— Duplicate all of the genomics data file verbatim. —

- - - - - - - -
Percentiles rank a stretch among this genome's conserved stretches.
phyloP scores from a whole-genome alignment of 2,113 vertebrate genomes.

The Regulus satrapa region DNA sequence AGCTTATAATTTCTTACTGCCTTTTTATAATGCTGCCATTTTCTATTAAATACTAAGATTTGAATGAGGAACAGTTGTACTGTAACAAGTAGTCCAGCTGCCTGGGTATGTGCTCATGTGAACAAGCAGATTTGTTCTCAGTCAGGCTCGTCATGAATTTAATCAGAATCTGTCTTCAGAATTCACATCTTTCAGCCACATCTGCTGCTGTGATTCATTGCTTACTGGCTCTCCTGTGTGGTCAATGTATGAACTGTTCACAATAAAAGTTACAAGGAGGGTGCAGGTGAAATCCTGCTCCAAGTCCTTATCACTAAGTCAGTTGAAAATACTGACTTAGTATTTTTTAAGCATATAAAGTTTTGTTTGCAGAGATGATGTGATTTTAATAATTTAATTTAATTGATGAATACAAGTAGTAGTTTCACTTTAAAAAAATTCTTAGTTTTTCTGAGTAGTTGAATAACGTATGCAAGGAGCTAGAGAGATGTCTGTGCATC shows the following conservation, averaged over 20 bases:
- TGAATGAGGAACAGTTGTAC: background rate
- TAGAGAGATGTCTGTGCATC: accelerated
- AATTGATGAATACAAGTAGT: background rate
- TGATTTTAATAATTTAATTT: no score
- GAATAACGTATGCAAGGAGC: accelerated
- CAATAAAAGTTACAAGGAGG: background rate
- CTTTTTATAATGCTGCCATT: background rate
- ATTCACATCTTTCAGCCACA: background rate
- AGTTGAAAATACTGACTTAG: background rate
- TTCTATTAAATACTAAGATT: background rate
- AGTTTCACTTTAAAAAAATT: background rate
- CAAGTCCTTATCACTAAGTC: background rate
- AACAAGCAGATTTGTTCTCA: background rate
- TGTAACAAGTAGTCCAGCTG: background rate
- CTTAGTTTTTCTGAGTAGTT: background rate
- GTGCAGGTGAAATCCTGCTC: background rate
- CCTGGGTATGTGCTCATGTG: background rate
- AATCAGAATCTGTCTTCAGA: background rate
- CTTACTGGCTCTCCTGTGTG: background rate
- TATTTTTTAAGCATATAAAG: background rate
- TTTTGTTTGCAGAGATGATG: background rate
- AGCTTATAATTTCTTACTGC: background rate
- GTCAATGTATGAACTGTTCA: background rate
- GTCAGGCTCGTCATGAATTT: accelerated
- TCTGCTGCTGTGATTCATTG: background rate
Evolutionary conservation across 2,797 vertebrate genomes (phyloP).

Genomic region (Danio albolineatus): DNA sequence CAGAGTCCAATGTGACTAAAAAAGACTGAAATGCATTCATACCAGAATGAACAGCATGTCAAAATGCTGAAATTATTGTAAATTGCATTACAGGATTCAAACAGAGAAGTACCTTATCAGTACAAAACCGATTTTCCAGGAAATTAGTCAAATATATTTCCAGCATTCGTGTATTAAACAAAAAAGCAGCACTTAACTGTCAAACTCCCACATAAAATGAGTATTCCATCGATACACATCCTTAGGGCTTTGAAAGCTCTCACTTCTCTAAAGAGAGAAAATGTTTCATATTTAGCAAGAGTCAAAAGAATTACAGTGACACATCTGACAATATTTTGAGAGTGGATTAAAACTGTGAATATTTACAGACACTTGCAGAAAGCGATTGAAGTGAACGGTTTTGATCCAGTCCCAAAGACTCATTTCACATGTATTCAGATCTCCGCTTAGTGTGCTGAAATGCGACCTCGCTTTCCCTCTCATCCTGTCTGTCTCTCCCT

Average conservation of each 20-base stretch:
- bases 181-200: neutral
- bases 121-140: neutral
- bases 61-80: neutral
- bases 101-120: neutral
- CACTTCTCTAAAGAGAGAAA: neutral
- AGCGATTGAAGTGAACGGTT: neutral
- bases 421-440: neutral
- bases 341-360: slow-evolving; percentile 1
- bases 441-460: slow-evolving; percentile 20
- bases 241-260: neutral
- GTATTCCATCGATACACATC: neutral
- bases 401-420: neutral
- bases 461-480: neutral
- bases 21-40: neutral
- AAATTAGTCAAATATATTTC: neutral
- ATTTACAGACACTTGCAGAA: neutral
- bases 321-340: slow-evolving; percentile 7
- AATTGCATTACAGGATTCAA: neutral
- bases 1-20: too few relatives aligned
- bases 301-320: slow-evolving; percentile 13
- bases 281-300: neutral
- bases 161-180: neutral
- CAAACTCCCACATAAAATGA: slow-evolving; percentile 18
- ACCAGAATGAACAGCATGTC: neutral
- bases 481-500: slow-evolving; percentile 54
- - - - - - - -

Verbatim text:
Percentiles rank a stretch among this genome's conserved stretches.
phyloP scores from a whole-genome alignment of 2,113 vertebrate genomes.

The Regulus satrapa region DNA sequence AGCTTATAATTTCTTACTGCCTTTTTATAATGCTGCCATTTTCTATTAAATACTAAGATTTGAATGAGGAACAGTTGTACTGTAACAAGTAGTCCAGCTGCCTGGGTATGTGCTCATGTGAACAAGCAGATTTGTTCTCAGTCAGGCTCGTCATGAATTTAATCAGAATCTGTCTTCAGAATTCACATCTTTCAGCCACATCTGCTGCTGTGATTCATTGCTTACTGGCTCTCCTGTGTGGTCAATGTATGAACTGTTCACAATAAAAGTTACAAGGAGGGTGCAGGTGAAATCCTGCTCCAAGTCCTTATCACTAAGTCAGTTGAAAATACTGACTTAGTATTTTTTAAGCATATAAAGTTTTGTTTGCAGAGATGATGTGATTTTAATAATTTAATTTAATTGATGAATACAAGTAGTAGTTTCACTTTAAAAAAATTCTTAGTTTTTCTGAGTAGTTGAATAACGTATGCAAGGAGCTAGAGAGATGTCTGTGCATC shows the following conservation, averaged over 20 bases:
- TGAATGAGGAACAGTTGTAC: background rate
- TAGAGAGATGTCTGTGCATC: accelerated
- AATTGATGAATACAAGTAGT: background rate
- TGATTTTAATAATTTAATTT: no score
- GAATAACGTATGCAAGGAGC: accelerated
- CAATAAAAGTTACAAGGAGG: background rate
- CTTTTTATAATGCTGCCATT: background rate
- ATTCACATCTTTCAGCCACA: background rate
- AGTTGAAAATACTGACTTAG: background rate
- TTCTATTAAATACTAAGATT: background rate
- AGTTTCACTTTAAAAAAATT: background rate
- CAAGTCCTTATCACTAAGTC: background rate
- AACAAGCAGATTTGTTCTCA: background rate
- TGTAACAAGTAGTCCAGCTG: background rate
- CTTAGTTTTTCTGAGTAGTT: background rate
- GTGCAGGTGAAATCCTGCTC: background rate
- CCTGGGTATGTGCTCATGTG: background rate
- AATCAGAATCTGTCTTCAGA: background rate
- CTTACTGGCTCTCCTGTGTG: background rate
- TATTTTTTAAGCATATAAAG: background rate
- TTTTGTTTGCAGAGATGATG: background rate
- AGCTTATAATTTCTTACTGC: background rate
- GTCAATGTATGAACTGTTCA: background rate
- GTCAGGCTCGTCATGAATTT: accelerated
- TCTGCTGCTGTGATTCATTG: background rate
Evolutionary conservation across 2,797 vertebrate genomes (phyloP).

Genomic region (Danio albolineatus): DNA sequence CAGAGTCCAATGTGACTAAAAAAGACTGAAATGCATTCATACCAGAATGAACAGCATGTCAAAATGCTGAAATTATTGTAAATTGCATTACAGGATTCAAACAGAGAAGTACCTTATCAGTACAAAACCGATTTTCCAGGAAATTAGTCAAATATATTTCCAGCATTCGTGTATTAAACAAAAAAGCAGCACTTAACTGTCAAACTCCCACATAAAATGAGTATTCCATCGATACACATCCTTAGGGCTTTGAAAGCTCTCACTTCTCTAAAGAGAGAAAATGTTTCATATTTAGCAAGAGTCAAAAGAATTACAGTGACACATCTGACAATATTTTGAGAGTGGATTAAAACTGTGAATATTTACAGACACTTGCAGAAAGCGATTGAAGTGAACGGTTTTGATCCAGTCCCAAAGACTCATTTCACATGTATTCAGATCTCCGCTTAGTGTGCTGAAATGCGACCTCGCTTTCCCTCTCATCCTGTCTGTCTCTCCCT

Average conservation of each 20-base stretch:
- bases 181-200: neutral
- bases 121-140: neutral
- bases 61-80: neutral
- bases 101-120: neutral
- CACTTCTCTAAAGAGAGAAA: neutral
- AGCGATTGAAGTGAACGGTT: neutral
- bases 421-440: neutral
- bases 341-360: slow-evolving; percentile 1
- bases 441-460: slow-evolving; percentile 20
- bases 241-260: neutral
- GTATTCCATCGATACACATC: neutral
- bases 401-420: neutral
- bases 461-480: neutral
- bases 21-40: neutral
- AAATTAGTCAAATATATTTC: neutral
- ATTTACAGACACTTGCAGAA: neutral
- bases 321-340: slow-evolving; percentile 7
- AATTGCATTACAGGATTCAA: neutral
- bases 1-20: too few relatives aligned
- bases 301-320: slow-evolving; percentile 13
- bases 281-300: neutral
- bases 161-180: neutral
- CAAACTCCCACATAAAATGA: slow-evolving; percentile 18
- ACCAGAATGAACAGCATGTC: neutral
- bases 481-500: slow-evolving; percentile 54